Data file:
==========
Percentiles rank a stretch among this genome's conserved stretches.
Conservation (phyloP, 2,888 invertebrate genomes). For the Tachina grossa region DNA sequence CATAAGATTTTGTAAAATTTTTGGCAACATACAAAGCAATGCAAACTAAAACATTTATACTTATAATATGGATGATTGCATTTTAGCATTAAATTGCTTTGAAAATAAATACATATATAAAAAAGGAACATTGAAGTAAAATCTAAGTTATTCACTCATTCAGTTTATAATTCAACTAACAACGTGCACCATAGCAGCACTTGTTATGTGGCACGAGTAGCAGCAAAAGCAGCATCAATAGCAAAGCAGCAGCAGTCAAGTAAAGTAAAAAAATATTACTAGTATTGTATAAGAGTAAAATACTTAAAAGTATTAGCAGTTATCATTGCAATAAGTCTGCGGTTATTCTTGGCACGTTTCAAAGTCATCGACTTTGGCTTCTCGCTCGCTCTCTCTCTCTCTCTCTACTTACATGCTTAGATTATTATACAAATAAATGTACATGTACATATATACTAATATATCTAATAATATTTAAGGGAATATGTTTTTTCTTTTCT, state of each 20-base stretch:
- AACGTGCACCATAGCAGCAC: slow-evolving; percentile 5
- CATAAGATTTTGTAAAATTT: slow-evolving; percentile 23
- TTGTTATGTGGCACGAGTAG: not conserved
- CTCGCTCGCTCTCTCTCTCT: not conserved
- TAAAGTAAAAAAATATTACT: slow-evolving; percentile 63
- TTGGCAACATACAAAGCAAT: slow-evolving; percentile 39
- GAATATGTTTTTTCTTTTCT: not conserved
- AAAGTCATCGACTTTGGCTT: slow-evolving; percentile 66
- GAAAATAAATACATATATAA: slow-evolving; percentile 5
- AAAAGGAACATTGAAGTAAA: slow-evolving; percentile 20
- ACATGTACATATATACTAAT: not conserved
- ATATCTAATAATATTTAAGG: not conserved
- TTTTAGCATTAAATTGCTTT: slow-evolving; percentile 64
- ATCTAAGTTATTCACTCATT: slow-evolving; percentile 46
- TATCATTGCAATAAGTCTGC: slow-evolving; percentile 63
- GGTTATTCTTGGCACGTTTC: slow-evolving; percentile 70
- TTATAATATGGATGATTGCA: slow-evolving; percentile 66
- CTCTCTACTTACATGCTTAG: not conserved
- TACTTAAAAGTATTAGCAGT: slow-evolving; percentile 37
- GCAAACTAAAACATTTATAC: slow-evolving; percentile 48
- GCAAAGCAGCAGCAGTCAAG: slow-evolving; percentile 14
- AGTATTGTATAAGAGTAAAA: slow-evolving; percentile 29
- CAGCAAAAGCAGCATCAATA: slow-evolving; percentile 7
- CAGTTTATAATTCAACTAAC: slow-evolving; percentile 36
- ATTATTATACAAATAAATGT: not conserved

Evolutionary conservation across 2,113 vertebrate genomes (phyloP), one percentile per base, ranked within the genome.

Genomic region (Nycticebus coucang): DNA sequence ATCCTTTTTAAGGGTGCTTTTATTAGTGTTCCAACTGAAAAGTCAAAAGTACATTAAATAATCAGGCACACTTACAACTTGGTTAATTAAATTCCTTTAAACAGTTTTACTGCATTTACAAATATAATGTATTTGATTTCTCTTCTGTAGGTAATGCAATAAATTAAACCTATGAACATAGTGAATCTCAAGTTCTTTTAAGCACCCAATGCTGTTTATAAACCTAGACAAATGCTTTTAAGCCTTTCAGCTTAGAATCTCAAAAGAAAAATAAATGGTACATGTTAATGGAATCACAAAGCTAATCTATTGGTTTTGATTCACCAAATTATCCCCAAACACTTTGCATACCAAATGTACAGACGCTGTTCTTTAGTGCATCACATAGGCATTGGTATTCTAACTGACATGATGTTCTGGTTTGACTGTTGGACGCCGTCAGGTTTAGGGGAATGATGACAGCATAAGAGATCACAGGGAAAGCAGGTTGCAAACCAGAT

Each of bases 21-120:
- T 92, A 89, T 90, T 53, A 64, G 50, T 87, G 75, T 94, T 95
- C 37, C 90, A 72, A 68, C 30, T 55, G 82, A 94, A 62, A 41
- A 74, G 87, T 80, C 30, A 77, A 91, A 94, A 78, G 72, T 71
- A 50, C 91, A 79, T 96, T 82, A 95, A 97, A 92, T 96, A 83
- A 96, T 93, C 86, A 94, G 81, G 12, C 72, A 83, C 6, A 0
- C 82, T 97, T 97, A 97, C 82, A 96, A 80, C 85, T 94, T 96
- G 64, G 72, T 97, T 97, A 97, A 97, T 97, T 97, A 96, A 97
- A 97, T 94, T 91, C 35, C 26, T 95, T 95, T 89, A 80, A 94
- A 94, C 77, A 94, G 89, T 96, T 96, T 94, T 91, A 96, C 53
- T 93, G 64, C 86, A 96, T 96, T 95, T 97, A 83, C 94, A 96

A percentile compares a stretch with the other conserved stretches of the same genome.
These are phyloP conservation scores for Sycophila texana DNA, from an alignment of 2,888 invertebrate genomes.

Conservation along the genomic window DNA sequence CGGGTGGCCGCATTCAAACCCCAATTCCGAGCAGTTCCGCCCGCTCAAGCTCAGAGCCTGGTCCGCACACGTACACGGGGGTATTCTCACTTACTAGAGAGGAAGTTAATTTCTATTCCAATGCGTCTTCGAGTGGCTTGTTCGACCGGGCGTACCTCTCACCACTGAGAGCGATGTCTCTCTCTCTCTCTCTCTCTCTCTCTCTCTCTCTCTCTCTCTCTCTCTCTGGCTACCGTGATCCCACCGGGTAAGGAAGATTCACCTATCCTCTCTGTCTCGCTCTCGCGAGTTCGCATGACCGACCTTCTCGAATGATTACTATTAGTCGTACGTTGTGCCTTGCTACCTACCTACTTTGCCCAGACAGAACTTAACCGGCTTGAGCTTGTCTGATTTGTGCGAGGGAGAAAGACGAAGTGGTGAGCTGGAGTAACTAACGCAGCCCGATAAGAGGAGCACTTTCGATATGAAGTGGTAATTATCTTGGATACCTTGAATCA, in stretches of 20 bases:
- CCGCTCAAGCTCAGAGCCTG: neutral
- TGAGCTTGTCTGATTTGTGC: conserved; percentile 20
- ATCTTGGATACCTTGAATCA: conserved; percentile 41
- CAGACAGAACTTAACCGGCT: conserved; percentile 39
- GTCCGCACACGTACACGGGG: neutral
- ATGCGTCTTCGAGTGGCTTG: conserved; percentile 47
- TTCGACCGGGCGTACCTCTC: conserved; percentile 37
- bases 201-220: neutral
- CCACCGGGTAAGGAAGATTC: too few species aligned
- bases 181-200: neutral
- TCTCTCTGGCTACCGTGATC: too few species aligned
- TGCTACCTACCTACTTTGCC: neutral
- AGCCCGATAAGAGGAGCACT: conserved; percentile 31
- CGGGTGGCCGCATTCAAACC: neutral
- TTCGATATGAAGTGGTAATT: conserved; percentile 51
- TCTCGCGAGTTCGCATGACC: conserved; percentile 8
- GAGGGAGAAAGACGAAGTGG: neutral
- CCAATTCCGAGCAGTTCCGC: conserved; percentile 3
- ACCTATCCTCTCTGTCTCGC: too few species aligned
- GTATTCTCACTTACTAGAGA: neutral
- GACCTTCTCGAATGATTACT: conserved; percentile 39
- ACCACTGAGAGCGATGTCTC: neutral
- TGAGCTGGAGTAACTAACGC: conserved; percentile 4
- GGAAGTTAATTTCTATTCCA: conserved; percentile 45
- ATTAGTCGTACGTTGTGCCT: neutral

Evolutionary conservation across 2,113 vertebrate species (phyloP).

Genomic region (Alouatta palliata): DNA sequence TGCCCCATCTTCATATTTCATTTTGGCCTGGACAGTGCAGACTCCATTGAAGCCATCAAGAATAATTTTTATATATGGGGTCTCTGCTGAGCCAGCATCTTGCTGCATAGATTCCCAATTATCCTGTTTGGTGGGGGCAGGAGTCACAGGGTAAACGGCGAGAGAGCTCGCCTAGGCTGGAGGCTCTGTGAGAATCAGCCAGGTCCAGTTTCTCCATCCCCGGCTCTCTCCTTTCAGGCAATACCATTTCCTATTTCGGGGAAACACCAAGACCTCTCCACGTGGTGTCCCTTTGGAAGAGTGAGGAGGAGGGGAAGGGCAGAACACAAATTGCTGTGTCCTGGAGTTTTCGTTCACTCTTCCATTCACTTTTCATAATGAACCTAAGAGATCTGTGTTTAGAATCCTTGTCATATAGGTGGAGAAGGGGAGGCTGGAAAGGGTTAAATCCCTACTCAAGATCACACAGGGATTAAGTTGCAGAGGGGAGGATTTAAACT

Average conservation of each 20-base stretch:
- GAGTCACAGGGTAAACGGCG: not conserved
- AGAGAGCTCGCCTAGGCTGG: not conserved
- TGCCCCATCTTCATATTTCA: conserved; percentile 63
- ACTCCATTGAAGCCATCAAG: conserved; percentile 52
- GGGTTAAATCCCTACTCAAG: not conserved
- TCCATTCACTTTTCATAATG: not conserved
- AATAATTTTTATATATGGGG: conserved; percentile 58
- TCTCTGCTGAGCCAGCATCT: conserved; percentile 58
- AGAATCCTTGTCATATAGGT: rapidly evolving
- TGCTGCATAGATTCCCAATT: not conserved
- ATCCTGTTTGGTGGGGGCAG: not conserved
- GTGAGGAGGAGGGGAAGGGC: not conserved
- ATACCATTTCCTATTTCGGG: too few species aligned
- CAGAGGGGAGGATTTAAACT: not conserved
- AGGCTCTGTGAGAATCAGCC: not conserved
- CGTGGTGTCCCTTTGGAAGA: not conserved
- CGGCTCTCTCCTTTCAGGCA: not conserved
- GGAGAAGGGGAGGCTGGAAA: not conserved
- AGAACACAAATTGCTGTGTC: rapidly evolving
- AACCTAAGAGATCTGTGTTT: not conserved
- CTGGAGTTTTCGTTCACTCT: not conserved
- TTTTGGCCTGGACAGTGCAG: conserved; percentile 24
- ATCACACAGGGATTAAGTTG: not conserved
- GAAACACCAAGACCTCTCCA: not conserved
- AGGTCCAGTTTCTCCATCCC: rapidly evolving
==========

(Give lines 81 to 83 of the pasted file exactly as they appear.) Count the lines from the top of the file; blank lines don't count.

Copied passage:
- TGCTGCATAGATTCCCAATT: not conserved
- ATCCTGTTTGGTGGGGGCAG: not conserved
- GTGAGGAGGAGGGGAAGGGC: not conserved